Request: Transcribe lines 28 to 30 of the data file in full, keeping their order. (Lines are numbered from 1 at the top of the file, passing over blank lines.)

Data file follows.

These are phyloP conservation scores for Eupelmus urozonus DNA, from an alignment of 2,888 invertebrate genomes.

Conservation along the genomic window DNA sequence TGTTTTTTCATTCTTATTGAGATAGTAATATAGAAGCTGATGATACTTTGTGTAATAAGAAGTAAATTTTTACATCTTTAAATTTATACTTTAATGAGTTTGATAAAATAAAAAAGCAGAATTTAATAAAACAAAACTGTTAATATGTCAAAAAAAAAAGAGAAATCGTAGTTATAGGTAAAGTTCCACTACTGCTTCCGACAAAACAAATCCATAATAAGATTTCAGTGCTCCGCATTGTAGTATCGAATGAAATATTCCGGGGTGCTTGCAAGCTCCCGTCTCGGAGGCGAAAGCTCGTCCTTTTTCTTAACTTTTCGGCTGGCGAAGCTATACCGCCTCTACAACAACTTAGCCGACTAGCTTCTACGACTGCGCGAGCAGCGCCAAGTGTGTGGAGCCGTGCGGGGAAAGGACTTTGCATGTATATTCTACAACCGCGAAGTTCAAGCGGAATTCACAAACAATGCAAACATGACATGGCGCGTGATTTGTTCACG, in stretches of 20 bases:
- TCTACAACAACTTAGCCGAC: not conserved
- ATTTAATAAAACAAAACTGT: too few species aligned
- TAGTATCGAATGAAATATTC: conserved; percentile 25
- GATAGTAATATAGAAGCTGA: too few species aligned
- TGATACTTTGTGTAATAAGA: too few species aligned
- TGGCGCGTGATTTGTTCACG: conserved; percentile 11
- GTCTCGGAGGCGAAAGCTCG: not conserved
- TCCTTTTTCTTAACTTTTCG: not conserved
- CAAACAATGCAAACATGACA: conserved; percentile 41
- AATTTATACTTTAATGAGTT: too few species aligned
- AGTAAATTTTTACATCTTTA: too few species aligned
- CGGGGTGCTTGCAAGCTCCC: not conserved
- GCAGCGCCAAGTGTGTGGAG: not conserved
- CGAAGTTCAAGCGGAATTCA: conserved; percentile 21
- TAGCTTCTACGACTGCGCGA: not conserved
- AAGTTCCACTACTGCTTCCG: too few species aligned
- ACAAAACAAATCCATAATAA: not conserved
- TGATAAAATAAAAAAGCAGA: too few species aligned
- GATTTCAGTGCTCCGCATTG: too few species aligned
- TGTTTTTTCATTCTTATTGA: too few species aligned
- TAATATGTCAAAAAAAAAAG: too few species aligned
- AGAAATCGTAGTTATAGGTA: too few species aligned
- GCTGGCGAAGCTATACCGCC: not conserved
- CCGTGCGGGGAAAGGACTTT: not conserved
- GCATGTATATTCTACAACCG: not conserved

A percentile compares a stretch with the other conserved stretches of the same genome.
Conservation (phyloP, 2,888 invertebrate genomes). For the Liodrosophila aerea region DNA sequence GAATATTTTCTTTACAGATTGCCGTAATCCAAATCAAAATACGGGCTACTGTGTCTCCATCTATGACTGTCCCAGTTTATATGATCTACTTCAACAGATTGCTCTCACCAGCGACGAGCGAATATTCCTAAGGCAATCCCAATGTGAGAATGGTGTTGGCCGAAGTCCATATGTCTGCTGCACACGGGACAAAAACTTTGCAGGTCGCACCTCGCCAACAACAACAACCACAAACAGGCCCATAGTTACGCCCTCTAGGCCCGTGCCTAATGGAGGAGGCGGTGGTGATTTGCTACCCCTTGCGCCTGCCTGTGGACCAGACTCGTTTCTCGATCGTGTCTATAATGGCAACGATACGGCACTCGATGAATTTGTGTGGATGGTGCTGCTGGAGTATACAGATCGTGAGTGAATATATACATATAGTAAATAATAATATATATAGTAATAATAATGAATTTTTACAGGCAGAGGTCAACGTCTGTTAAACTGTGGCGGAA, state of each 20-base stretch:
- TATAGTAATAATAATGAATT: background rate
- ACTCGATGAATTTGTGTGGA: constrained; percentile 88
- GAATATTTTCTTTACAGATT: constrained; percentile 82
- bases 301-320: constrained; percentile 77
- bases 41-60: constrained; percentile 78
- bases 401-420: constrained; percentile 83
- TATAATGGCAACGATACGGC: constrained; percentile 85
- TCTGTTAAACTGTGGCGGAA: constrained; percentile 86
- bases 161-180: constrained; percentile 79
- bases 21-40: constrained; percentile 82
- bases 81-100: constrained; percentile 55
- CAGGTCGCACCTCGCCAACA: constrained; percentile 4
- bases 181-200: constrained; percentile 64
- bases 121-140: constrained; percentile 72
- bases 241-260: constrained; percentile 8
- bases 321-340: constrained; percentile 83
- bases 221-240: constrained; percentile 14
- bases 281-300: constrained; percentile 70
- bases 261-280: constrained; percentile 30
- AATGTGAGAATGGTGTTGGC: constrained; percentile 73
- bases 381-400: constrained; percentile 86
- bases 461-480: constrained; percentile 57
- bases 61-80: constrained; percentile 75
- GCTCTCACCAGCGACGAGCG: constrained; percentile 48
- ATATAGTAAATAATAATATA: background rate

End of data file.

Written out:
A percentile compares a stretch with the other conserved stretches of the same genome.
Conservation (phyloP, 2,888 invertebrate genomes). For the Liodrosophila aerea region DNA sequence GAATATTTTCTTTACAGATTGCCGTAATCCAAATCAAAATACGGGCTACTGTGTCTCCATCTATGACTGTCCCAGTTTATATGATCTACTTCAACAGATTGCTCTCACCAGCGACGAGCGAATATTCCTAAGGCAATCCCAATGTGAGAATGGTGTTGGCCGAAGTCCATATGTCTGCTGCACACGGGACAAAAACTTTGCAGGTCGCACCTCGCCAACAACAACAACCACAAACAGGCCCATAGTTACGCCCTCTAGGCCCGTGCCTAATGGAGGAGGCGGTGGTGATTTGCTACCCCTTGCGCCTGCCTGTGGACCAGACTCGTTTCTCGATCGTGTCTATAATGGCAACGATACGGCACTCGATGAATTTGTGTGGATGGTGCTGCTGGAGTATACAGATCGTGAGTGAATATATACATATAGTAAATAATAATATATATAGTAATAATAATGAATTTTTACAGGCAGAGGTCAACGTCTGTTAAACTGTGGCGGAA, state of each 20-base stretch:
- TATAGTAATAATAATGAATT: background rate